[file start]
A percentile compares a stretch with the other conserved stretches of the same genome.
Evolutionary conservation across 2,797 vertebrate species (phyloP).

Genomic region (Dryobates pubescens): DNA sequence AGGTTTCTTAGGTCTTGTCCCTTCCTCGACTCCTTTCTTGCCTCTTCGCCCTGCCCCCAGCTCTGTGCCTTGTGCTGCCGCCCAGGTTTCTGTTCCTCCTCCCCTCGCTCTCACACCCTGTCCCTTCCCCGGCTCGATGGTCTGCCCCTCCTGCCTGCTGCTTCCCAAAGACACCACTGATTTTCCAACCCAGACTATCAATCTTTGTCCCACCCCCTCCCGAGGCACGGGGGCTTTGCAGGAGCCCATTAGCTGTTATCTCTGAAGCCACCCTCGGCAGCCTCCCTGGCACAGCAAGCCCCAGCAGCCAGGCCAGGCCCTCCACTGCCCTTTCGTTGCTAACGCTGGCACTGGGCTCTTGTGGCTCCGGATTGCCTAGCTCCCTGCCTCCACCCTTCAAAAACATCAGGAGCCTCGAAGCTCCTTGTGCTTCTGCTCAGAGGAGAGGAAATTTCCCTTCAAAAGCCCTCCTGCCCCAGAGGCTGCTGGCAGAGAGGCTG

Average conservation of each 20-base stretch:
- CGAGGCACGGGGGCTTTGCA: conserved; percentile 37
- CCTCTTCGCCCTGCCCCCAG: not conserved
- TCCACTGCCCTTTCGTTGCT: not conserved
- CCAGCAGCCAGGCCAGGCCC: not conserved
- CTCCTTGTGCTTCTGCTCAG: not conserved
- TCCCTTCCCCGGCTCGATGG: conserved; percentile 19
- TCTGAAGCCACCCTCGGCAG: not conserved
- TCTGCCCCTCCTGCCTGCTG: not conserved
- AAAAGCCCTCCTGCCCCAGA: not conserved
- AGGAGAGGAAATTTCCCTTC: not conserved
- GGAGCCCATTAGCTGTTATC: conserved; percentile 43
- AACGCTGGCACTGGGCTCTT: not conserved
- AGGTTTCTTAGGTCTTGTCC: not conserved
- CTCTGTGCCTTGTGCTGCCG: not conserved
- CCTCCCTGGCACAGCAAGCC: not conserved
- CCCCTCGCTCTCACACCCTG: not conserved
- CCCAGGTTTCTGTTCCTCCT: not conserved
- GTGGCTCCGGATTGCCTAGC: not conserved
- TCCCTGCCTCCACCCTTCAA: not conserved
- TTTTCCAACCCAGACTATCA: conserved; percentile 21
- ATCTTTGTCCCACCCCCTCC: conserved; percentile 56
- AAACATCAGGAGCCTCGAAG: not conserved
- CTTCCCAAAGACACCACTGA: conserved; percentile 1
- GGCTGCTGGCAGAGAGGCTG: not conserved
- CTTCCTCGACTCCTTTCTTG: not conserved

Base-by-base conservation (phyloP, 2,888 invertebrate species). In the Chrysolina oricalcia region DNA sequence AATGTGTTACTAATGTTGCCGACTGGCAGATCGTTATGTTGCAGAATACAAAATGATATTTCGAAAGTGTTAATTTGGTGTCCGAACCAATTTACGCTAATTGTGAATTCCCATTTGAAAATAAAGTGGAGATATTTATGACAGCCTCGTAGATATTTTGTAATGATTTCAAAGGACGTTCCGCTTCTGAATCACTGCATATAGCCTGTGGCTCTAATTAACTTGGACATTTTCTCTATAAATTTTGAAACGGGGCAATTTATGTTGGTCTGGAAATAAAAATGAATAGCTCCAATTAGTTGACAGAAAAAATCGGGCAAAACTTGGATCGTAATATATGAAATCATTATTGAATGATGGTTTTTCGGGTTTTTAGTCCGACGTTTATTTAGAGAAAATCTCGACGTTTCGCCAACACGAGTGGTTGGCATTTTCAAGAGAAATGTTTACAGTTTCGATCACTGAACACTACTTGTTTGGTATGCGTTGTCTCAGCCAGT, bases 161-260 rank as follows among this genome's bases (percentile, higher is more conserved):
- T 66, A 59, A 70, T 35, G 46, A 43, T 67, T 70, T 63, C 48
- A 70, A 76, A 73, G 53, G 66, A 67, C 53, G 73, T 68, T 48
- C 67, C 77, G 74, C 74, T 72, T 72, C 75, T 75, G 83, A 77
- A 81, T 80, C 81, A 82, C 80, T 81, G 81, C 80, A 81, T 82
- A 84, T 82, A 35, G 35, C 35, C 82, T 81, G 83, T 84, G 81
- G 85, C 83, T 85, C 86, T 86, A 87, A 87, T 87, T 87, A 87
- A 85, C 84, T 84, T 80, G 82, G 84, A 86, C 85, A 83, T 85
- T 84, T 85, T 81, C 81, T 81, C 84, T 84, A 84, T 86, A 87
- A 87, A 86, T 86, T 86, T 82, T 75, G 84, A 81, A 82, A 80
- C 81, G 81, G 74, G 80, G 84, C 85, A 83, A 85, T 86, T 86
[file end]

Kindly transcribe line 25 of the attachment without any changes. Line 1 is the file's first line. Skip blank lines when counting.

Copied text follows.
- ATCTTTGTCCCACCCCCTCC: conserved; percentile 56